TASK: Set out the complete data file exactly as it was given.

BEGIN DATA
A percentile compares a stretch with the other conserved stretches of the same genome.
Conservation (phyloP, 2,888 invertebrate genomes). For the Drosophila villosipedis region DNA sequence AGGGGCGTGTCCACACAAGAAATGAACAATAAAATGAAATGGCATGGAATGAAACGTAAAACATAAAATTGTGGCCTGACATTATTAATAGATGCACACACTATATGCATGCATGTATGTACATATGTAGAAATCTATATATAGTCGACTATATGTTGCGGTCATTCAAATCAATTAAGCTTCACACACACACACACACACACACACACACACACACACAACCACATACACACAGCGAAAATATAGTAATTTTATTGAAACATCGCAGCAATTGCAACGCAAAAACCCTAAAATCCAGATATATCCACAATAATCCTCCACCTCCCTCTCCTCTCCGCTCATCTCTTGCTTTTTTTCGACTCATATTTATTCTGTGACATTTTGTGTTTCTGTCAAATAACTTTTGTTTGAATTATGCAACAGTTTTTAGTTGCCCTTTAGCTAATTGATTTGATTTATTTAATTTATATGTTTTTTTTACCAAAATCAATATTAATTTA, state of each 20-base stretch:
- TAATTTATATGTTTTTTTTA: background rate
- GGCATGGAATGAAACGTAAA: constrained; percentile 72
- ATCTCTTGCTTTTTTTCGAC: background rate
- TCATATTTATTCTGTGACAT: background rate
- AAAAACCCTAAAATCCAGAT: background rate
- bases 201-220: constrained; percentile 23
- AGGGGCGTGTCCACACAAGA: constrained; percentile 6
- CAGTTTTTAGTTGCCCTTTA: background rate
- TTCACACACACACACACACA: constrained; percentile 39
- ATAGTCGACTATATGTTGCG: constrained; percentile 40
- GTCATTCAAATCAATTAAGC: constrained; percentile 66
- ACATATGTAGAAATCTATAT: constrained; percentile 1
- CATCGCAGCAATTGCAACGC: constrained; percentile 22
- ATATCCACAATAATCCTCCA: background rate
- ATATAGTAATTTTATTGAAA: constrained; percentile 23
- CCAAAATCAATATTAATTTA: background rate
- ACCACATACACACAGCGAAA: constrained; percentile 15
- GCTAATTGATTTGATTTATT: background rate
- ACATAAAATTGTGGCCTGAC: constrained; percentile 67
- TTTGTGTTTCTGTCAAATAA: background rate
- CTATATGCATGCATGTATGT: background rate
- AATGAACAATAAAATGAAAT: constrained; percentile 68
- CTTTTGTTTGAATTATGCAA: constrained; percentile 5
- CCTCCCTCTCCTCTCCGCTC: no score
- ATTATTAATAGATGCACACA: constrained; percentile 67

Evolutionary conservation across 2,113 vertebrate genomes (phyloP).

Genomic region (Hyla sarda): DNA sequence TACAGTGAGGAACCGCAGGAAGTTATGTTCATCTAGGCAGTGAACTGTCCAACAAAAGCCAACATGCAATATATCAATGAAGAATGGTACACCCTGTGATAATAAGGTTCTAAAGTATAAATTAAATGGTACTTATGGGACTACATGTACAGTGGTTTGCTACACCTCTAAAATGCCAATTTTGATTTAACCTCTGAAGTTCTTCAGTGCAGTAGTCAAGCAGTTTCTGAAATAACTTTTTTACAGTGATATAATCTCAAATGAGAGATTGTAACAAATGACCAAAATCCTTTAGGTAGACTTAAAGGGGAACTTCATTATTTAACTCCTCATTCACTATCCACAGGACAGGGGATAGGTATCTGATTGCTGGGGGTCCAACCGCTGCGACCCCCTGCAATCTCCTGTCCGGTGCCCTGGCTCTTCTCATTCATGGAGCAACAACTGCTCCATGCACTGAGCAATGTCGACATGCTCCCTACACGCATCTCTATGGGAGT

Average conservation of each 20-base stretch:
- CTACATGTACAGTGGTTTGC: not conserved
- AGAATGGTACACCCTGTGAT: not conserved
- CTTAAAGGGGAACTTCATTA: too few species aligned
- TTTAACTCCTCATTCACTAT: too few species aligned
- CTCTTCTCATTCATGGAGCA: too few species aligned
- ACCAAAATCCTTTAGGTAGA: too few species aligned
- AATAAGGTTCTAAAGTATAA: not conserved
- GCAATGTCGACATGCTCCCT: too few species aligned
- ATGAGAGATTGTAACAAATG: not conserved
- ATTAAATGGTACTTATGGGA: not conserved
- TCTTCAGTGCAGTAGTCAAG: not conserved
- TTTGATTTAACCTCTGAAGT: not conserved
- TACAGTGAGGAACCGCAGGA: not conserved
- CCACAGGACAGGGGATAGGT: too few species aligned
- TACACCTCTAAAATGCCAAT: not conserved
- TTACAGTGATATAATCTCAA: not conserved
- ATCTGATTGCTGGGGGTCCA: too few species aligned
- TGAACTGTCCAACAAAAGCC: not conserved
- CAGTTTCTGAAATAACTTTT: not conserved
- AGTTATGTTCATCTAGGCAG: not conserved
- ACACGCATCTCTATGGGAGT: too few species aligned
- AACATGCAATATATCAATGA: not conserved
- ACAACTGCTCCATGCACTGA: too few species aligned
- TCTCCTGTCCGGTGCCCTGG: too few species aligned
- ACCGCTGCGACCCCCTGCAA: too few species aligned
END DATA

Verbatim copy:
A percentile compares a stretch with the other conserved stretches of the same genome.
Conservation (phyloP, 2,888 invertebrate genomes). For the Drosophila villosipedis region DNA sequence AGGGGCGTGTCCACACAAGAAATGAACAATAAAATGAAATGGCATGGAATGAAACGTAAAACATAAAATTGTGGCCTGACATTATTAATAGATGCACACACTATATGCATGCATGTATGTACATATGTAGAAATCTATATATAGTCGACTATATGTTGCGGTCATTCAAATCAATTAAGCTTCACACACACACACACACACACACACACACACACACACAACCACATACACACAGCGAAAATATAGTAATTTTATTGAAACATCGCAGCAATTGCAACGCAAAAACCCTAAAATCCAGATATATCCACAATAATCCTCCACCTCCCTCTCCTCTCCGCTCATCTCTTGCTTTTTTTCGACTCATATTTATTCTGTGACATTTTGTGTTTCTGTCAAATAACTTTTGTTTGAATTATGCAACAGTTTTTAGTTGCCCTTTAGCTAATTGATTTGATTTATTTAATTTATATGTTTTTTTTACCAAAATCAATATTAATTTA, state of each 20-base stretch:
- TAATTTATATGTTTTTTTTA: background rate
- GGCATGGAATGAAACGTAAA: constrained; percentile 72
- ATCTCTTGCTTTTTTTCGAC: background rate
- TCATATTTATTCTGTGACAT: background rate
- AAAAACCCTAAAATCCAGAT: background rate
- bases 201-220: constrained; percentile 23
- AGGGGCGTGTCCACACAAGA: constrained; percentile 6
- CAGTTTTTAGTTGCCCTTTA: background rate
- TTCACACACACACACACACA: constrained; percentile 39
- ATAGTCGACTATATGTTGCG: constrained; percentile 40
- GTCATTCAAATCAATTAAGC: constrained; percentile 66
- ACATATGTAGAAATCTATAT: constrained; percentile 1
- CATCGCAGCAATTGCAACGC: constrained; percentile 22
- ATATCCACAATAATCCTCCA: background rate
- ATATAGTAATTTTATTGAAA: constrained; percentile 23
- CCAAAATCAATATTAATTTA: background rate
- ACCACATACACACAGCGAAA: constrained; percentile 15
- GCTAATTGATTTGATTTATT: background rate
- ACATAAAATTGTGGCCTGAC: constrained; percentile 67
- TTTGTGTTTCTGTCAAATAA: background rate
- CTATATGCATGCATGTATGT: background rate
- AATGAACAATAAAATGAAAT: constrained; percentile 68
- CTTTTGTTTGAATTATGCAA: constrained; percentile 5
- CCTCCCTCTCCTCTCCGCTC: no score
- ATTATTAATAGATGCACACA: constrained; percentile 67

Evolutionary conservation across 2,113 vertebrate genomes (phyloP).

Genomic region (Hyla sarda): DNA sequence TACAGTGAGGAACCGCAGGAAGTTATGTTCATCTAGGCAGTGAACTGTCCAACAAAAGCCAACATGCAATATATCAATGAAGAATGGTACACCCTGTGATAATAAGGTTCTAAAGTATAAATTAAATGGTACTTATGGGACTACATGTACAGTGGTTTGCTACACCTCTAAAATGCCAATTTTGATTTAACCTCTGAAGTTCTTCAGTGCAGTAGTCAAGCAGTTTCTGAAATAACTTTTTTACAGTGATATAATCTCAAATGAGAGATTGTAACAAATGACCAAAATCCTTTAGGTAGACTTAAAGGGGAACTTCATTATTTAACTCCTCATTCACTATCCACAGGACAGGGGATAGGTATCTGATTGCTGGGGGTCCAACCGCTGCGACCCCCTGCAATCTCCTGTCCGGTGCCCTGGCTCTTCTCATTCATGGAGCAACAACTGCTCCATGCACTGAGCAATGTCGACATGCTCCCTACACGCATCTCTATGGGAGT

Average conservation of each 20-base stretch:
- CTACATGTACAGTGGTTTGC: not conserved
- AGAATGGTACACCCTGTGAT: not conserved
- CTTAAAGGGGAACTTCATTA: too few species aligned
- TTTAACTCCTCATTCACTAT: too few species aligned
- CTCTTCTCATTCATGGAGCA: too few species aligned
- ACCAAAATCCTTTAGGTAGA: too few species aligned
- AATAAGGTTCTAAAGTATAA: not conserved
- GCAATGTCGACATGCTCCCT: too few species aligned
- ATGAGAGATTGTAACAAATG: not conserved
- ATTAAATGGTACTTATGGGA: not conserved
- TCTTCAGTGCAGTAGTCAAG: not conserved
- TTTGATTTAACCTCTGAAGT: not conserved
- TACAGTGAGGAACCGCAGGA: not conserved
- CCACAGGACAGGGGATAGGT: too few species aligned
- TACACCTCTAAAATGCCAAT: not conserved
- TTACAGTGATATAATCTCAA: not conserved
- ATCTGATTGCTGGGGGTCCA: too few species aligned
- TGAACTGTCCAACAAAAGCC: not conserved
- CAGTTTCTGAAATAACTTTT: not conserved
- AGTTATGTTCATCTAGGCAG: not conserved
- ACACGCATCTCTATGGGAGT: too few species aligned
- AACATGCAATATATCAATGA: not conserved
- ACAACTGCTCCATGCACTGA: too few species aligned
- TCTCCTGTCCGGTGCCCTGG: too few species aligned
- ACCGCTGCGACCCCCTGCAA: too few species aligned